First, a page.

Here’s my summary of what John Piper said in this podcast: Steward the gift of introversion. Be a Bible translator or a writer to benefit others.
Missionaries are not colonists, we are servants. We are not here to take, but to give. I don’t want to own their land, make money off of their natural resources, or make them look or act like me. I don’t want to control them, I don’t even want to lead them. I want to help them, to give them access to God’s Word, and the ability to read. I want them to see that eating too many mangoes does not cause malaria, but sleeping under a mosquito net helps. And I am doing my best to work myself out of a job. I want to see Kwakum men and women leading their own people in all of these things.
Seize the hope.
[M]issionaries are actually the greatest catalyst in the development and stability of nations.
Yet not just any missionaries.
Woodberry’s observations only held true for “conversionary Protestants.” That is, missionaries (1) who preached the gospel with the intent of converting others and forming churches, (2) who encouraged everyone to read the Bible in the local language, and (3) who taught that salvation comes by grace through faith.
Ponder concludes from Woodberry’s research that making disciples of Jesus Christ is the most effective way to improve the world.
What a blessing for a missionary to have the gift of evangelism or the gift of teaching, but Paul reminds us that there is an even “better way” (1 Cor. 12:31). The most important quality for a missionary is love. If missionaries don’t have love, all their evangelism and teaching is “a noisy gong or a clanging cymbal” (1 Cor. 13:1). Perhaps their knowledge of apologetics and of theology is deep and profound, but without love, they are “nothing” (1 Cor. 13:2). Yes, there is even deep sacrifice which is not accompanied by love (1 Cor. 13:3).
The great difficulty is to make what you have to say as simple as possible but no simpler — which means that you often have to work very hard to express certain ideas in ways that are accessible but non-reductive. … when you’re writing for a general audience who does not know the language of your guild, you have to understand those concepts well enough to translate them into a more accessible idiom.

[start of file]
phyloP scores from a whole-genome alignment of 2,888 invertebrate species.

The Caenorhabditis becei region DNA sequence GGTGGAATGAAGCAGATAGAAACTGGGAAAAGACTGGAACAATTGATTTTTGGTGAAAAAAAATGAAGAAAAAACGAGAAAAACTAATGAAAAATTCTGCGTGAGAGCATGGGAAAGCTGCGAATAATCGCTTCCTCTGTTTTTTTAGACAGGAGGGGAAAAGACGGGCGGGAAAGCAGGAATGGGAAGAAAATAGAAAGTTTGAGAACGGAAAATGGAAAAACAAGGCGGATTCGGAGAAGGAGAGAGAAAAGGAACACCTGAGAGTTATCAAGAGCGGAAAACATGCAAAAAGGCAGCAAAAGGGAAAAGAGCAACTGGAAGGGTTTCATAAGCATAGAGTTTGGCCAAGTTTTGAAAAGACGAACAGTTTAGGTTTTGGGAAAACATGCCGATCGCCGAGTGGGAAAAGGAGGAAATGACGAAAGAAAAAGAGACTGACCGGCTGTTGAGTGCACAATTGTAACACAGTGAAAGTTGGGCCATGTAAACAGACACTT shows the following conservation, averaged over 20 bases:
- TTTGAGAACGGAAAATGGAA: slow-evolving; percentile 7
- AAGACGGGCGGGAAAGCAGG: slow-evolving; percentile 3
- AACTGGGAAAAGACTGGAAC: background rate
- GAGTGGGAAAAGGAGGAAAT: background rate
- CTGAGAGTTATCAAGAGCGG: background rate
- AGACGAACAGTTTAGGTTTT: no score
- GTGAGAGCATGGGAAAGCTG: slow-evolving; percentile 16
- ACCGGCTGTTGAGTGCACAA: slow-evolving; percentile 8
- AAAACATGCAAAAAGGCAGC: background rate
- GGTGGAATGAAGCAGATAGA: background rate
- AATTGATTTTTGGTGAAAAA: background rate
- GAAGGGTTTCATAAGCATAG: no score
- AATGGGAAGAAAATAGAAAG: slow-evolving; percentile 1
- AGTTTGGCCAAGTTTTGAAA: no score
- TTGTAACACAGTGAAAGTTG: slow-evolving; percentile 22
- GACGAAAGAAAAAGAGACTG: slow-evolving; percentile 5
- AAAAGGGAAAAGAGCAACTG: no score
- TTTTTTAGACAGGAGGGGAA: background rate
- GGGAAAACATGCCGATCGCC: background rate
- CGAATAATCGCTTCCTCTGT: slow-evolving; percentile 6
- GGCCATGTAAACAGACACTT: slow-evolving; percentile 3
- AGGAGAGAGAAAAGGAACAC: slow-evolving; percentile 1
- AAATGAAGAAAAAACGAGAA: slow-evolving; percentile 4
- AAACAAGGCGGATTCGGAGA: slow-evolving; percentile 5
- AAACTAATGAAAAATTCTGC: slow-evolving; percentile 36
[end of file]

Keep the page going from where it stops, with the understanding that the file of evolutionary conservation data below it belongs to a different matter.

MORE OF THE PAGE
I have seen this ability in a few teachers and writers, and consider it a hallmark of a spiritual gift.
Besides nine that are positive, Frame tries to avoid three criteria that are inadequate reasons to critique theological writing:
I must still be young because these three don’t seem like criteria to avoid. If Frame means that these three criteria are not worth critiquing because they are not problems, but symptoms of problems, then it does seem like wise advice.
It’s worth the effort to understand writing with which I disagree. Improper emphasis, comparability to other works that are poor, and unbiblical terminology are not the heart of the matter. They can be warning flags as well as an opportunity to learn the meaning behind another person’s expressions.
When I’m asked the more existential question of how I’ve survived so long as a freelancer, my response is always the same: above all, be reliable.